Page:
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Projected climate change impacts in rainfall erosivity over Brazil

André Almagro, Paulo Tarso Oliveira, Mark Nearing, Stefan Hagemann
Scientific reports 2017 v.7 no.1 pp. 1-12
climate change, climate models, environmental impact, rain, soil conservation, soil map, water conservation, water erosion, Brazil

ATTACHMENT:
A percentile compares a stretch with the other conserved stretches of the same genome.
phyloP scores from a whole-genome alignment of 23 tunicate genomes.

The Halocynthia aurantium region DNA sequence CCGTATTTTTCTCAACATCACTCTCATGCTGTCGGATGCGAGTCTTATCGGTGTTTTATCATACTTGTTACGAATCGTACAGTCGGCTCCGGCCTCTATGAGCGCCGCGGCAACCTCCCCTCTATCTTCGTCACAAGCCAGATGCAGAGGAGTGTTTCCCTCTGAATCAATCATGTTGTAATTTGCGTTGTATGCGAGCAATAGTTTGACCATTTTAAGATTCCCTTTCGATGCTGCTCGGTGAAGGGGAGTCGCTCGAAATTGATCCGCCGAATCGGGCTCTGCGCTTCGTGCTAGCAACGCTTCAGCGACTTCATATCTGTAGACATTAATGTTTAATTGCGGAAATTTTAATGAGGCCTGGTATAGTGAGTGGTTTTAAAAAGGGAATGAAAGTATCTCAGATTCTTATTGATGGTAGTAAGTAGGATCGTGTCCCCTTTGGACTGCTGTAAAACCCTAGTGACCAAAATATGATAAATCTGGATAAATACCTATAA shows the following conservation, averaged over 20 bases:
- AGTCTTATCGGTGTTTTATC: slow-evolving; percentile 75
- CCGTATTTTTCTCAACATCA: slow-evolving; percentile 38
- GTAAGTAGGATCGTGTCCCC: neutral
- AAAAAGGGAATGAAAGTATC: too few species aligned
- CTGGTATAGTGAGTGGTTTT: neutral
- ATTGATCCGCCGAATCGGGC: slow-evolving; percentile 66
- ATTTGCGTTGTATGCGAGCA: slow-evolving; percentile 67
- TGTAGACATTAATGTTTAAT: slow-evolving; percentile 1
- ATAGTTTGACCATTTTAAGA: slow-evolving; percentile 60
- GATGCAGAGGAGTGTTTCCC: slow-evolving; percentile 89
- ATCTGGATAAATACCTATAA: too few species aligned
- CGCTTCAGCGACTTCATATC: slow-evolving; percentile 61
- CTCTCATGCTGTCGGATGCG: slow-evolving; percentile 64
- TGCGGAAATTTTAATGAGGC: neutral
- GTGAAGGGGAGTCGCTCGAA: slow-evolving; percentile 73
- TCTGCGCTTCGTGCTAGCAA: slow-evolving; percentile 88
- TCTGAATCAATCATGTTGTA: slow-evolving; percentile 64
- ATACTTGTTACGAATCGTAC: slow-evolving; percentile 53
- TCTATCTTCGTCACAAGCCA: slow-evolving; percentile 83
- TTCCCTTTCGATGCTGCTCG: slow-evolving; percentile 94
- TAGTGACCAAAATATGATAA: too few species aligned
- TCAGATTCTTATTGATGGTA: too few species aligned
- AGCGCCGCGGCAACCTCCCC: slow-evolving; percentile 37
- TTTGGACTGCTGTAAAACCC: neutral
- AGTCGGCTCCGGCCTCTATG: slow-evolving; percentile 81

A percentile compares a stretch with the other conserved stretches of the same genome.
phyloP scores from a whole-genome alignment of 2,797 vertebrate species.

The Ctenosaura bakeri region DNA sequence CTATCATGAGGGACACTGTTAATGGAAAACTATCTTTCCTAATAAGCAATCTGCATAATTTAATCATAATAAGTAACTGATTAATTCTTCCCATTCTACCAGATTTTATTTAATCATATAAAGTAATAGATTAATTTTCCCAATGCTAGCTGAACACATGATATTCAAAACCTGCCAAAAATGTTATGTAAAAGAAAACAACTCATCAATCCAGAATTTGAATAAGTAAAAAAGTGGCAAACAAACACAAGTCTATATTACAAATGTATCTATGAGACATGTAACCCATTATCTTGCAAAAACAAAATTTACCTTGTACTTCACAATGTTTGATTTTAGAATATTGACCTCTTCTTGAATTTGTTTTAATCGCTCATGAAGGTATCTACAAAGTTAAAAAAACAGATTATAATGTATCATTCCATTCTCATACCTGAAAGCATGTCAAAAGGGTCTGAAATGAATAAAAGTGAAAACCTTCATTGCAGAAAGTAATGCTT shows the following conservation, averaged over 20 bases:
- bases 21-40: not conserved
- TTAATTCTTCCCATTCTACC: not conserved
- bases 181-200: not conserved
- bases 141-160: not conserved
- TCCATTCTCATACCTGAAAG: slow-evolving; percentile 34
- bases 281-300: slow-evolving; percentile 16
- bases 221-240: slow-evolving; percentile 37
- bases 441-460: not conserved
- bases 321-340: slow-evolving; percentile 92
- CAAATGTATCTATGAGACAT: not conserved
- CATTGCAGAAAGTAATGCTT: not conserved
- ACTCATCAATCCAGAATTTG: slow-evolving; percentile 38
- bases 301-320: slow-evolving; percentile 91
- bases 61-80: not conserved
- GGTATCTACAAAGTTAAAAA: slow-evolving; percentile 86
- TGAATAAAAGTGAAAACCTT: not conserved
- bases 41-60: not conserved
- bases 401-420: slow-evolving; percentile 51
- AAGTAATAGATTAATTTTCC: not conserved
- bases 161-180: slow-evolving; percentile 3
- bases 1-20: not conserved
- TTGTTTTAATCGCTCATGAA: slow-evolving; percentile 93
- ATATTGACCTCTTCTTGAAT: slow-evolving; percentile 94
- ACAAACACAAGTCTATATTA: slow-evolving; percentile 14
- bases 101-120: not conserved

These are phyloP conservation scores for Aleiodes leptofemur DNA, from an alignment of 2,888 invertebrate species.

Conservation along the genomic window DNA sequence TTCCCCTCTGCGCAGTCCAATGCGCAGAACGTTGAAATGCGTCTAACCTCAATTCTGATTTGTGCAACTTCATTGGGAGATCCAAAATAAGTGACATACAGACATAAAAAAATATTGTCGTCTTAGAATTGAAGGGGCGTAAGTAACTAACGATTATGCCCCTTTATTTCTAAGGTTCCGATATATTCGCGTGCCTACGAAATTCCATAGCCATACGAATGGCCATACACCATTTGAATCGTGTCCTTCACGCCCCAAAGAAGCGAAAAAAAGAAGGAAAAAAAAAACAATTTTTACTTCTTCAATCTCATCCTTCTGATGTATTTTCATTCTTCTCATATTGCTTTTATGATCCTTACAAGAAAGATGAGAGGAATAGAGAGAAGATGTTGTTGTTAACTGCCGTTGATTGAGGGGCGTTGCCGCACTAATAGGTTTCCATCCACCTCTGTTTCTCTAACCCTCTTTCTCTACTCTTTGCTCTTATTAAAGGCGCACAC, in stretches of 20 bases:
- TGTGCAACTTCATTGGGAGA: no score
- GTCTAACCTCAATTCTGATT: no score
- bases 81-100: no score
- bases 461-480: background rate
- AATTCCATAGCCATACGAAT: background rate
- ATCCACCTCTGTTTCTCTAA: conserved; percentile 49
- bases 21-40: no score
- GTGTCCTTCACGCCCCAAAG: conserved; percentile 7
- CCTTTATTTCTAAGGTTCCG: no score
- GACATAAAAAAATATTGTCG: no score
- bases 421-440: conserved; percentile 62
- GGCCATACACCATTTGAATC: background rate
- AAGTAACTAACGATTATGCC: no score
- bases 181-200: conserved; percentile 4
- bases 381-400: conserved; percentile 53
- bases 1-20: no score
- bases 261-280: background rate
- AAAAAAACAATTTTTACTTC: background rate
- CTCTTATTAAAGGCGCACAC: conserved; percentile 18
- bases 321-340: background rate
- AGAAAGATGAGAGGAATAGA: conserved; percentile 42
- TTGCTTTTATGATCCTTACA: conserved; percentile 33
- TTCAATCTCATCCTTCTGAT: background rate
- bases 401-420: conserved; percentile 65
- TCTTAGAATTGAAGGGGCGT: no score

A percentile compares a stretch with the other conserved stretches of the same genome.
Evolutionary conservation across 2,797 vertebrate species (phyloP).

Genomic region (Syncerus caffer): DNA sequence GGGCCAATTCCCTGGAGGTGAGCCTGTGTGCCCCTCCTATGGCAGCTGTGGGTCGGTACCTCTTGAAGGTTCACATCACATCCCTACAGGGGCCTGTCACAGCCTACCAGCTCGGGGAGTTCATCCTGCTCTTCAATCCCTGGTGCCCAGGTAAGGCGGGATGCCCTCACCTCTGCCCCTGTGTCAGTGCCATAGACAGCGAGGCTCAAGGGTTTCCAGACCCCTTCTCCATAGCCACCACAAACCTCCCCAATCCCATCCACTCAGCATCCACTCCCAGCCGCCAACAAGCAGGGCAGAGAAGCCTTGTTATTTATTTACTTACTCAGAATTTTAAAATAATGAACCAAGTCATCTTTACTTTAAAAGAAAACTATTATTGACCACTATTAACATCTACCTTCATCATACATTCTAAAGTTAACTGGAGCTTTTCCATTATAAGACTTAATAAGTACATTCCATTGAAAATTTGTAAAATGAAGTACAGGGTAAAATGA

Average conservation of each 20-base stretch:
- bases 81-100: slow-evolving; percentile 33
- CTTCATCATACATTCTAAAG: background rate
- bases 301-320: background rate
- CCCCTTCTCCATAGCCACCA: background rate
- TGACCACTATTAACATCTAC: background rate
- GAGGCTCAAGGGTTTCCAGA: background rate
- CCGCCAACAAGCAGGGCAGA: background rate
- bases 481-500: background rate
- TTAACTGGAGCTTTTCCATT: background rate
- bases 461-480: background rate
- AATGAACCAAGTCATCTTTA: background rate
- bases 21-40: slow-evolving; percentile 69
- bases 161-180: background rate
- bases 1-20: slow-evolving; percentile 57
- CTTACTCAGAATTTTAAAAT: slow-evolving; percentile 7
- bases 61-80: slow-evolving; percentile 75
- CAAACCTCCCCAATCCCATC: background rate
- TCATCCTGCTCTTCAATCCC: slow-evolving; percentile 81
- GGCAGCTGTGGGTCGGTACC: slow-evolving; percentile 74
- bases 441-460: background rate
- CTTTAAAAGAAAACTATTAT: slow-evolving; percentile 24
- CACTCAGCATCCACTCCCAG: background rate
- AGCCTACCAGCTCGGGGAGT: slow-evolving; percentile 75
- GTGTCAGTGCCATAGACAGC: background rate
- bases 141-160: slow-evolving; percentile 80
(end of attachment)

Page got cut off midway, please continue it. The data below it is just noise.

The impacts of climate change on soil erosion may bring serious economic, social and environmental problems. However, few studies have investigated these impacts on continental scales. Here we assessed the influence of climate change on rainfall erosivity across Brazil. We used observed rainfall data and downscaled climate model output based on Hadley Center Global Environment Model version 2 (HadGEM2-ES) and Model for Interdisciplinary Research On Climate version 5 (MIROC5), forced by Representative Concentration Pathway 4.5 and 8.5, to estimate and map rainfall erosivity and its projected changes across Brazil. We estimated mean values of 10,437 mm ha-1 h-1 year-1 for observed data (1980-2013) and 10,089 MJ mm ha-1 h-1 year-1 and 10,585 MJ mm ha-1 h-1 year-1 for HadGEM2-ES and MIROC5, respectively (1961-2005). Our analysis suggests that the most affected regions, with projected rainfall erosivity increases ranging up to 109% in the period 2007-2040, are northeastern and southern Brazil. Future decreases of as much as -71% in the 2071-2099 period were estimated for the southeastern, central and northwestern parts of the country. Our results provide an overview of rainfall erosivity in Brazil that may be useful for planning soil and water conservation, and for promoting water and food security.